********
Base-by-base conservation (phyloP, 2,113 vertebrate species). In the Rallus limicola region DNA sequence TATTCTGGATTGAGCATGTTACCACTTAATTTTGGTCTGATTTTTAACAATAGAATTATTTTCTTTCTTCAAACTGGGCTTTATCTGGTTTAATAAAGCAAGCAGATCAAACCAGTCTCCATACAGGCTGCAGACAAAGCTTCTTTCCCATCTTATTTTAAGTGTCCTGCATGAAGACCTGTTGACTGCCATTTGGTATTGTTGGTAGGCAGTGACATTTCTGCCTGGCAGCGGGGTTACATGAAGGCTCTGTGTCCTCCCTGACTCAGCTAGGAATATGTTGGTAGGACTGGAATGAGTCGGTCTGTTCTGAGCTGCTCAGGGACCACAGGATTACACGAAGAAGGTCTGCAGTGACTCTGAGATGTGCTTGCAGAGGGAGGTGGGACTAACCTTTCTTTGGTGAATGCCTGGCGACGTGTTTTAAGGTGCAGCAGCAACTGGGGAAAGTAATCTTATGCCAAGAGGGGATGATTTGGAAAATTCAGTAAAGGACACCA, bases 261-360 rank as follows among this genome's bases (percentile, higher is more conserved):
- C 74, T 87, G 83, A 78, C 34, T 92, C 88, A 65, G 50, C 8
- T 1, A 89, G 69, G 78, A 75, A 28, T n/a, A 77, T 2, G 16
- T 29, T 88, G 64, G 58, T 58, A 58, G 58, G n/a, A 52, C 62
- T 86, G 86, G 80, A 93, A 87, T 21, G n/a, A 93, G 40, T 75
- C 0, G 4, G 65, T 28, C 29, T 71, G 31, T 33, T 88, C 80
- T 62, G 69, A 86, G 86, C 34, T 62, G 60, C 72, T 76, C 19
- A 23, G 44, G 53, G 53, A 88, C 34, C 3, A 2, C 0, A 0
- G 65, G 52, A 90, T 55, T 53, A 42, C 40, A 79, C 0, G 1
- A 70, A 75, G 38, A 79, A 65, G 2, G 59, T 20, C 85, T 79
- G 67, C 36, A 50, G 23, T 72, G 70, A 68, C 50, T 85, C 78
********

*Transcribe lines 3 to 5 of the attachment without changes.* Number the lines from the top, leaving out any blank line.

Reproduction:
- T 1, A 89, G 69, G 78, A 75, A 28, T n/a, A 77, T 2, G 16
- T 29, T 88, G 64, G 58, T 58, A 58, G 58, G n/a, A 52, C 62
- T 86, G 86, G 80, A 93, A 87, T 21, G n/a, A 93, G 40, T 75